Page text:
I’m still undecided about strike action. If you could guarantee me that it would have a positive effect, then I’d be the first on the picket lines to fight for patient safety in the long-term. But the ignorance and deafness that NHS Employers and the DoH have shown is becoming legendary, so we may need another option. I’m open to suggestions. Help.

What the research on hospital death rates really says

There’s a been a big media splash today about research which shows an increase in the chance of death if you’re admitted to hospital over the weekend, compared to during the week.

Most of it has been reasonably accurate and clear, like the Guardian piece. But some has been misleading, like this Telegraph piece which states that you’re ‘twice as likely’ to die if admitted at the weekend, which seems to be nothing short of fictional.

The actual research paper can be found here [subscription required]. So what does it actually say, in simple terms?

The researchers looked at just under 15 million UK hospital admissions for 2013-14, of which around 280,000 led to death.

They worked out that the chances of a patient dying within 30 days of being admitted were 10% higher if they were admitted on a Saturday and 15% higher if they were admitted on a Sunday, compared to if they were admitted during the week. This sounds pretty damning, and frankly scary.

But it’s more complicated than that.

The first thing to note is that these numbers are what we call relative risks, i.e. the difference in risk compared to the same risk for another group of people. Relative risks can sound impressive, and they make for good headlines.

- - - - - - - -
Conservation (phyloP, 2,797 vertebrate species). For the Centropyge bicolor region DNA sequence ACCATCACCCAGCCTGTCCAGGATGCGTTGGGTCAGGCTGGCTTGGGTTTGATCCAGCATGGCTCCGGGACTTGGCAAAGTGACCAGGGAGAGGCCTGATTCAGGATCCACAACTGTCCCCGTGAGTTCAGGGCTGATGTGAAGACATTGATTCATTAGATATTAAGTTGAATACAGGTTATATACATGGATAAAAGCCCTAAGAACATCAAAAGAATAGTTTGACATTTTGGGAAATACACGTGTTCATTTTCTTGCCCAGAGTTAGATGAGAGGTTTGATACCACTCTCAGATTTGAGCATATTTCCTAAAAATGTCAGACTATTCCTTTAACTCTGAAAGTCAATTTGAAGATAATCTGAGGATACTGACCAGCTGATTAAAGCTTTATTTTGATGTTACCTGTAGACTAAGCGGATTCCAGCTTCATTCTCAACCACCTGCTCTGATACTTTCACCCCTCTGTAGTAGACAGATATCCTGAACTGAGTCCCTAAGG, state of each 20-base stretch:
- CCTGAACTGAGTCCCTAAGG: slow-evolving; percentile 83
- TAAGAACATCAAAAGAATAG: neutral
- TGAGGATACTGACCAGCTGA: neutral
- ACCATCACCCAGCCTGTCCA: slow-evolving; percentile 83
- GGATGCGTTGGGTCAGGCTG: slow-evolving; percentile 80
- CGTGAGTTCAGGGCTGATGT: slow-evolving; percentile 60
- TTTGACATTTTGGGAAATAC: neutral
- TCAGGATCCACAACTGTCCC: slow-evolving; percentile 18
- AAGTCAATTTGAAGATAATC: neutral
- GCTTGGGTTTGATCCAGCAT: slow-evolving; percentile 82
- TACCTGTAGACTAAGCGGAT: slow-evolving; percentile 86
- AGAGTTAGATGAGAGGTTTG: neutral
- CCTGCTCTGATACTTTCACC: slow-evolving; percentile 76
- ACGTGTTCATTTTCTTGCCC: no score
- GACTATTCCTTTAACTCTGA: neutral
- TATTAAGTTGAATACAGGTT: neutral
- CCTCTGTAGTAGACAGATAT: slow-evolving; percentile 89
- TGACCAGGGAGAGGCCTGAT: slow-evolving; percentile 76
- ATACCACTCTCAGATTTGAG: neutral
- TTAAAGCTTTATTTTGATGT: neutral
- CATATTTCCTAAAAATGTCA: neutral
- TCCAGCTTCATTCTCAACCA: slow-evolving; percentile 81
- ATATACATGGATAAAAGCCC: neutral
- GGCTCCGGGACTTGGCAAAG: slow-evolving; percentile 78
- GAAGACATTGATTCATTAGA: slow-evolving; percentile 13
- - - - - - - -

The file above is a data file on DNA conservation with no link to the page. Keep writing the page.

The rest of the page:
But the absolute risk of dying if admitted to hospital, i.e. the risk all by itself, is very small. Overall it was 1.8%, rising to roughly 1.98% for Saturday admissions and 2.07% for Sunday admissions. Not such a punchy headline anymore.

The researchers were also well aware that patients who are admitted over the weekend are sicker to start with. In fact, 50% of Saturday and 65% of Sunday admissions were emergencies, compared to 29% during the week.

The researchers did try to correct for this problem. They reanalysed their data after excluding all patients who died within 3 days of being admitted, to try to limit the impact that emergency admission had on the results. The relative risk of dying if admitted at the weekend dropped – to a 7% increase for Saturday admissions and a 10% increase for Sunday admissions.

As the study itself points out, we should be seriously cautious about interpreting these numbers, especially when it comes to blaming them on staff who prefer a ‘Monday to Friday’ working culture, as Jeremy Hunt is so keen to do.

Simply excluding everyone who dies within 3 days of admission isn’t a great way of excluding all emergencies. As any doctor (or friend, or relative) will tell you, many severely unwell patients don’t die as soon as they reach hospital. Modern medicine can support them for days if not weeks, so they could still be contributing to that increased weekend admission death rate.

Furthermore, during my days as a general medical doctor, it was routine to see patients admitted at the weekend not as critical emergencies, but as the result of deteriorating slowly over the previous few days, not being able to see a GP on a Friday, and eventually ending up in the option of last resort, an A+E bed on a Sunday, in worse shape than if their issue had started on a Monday. There’s a real case for poor access to other services being the real cause of increased weekend admission deaths, not a ‘Monday to Friday’ culture in hospitals.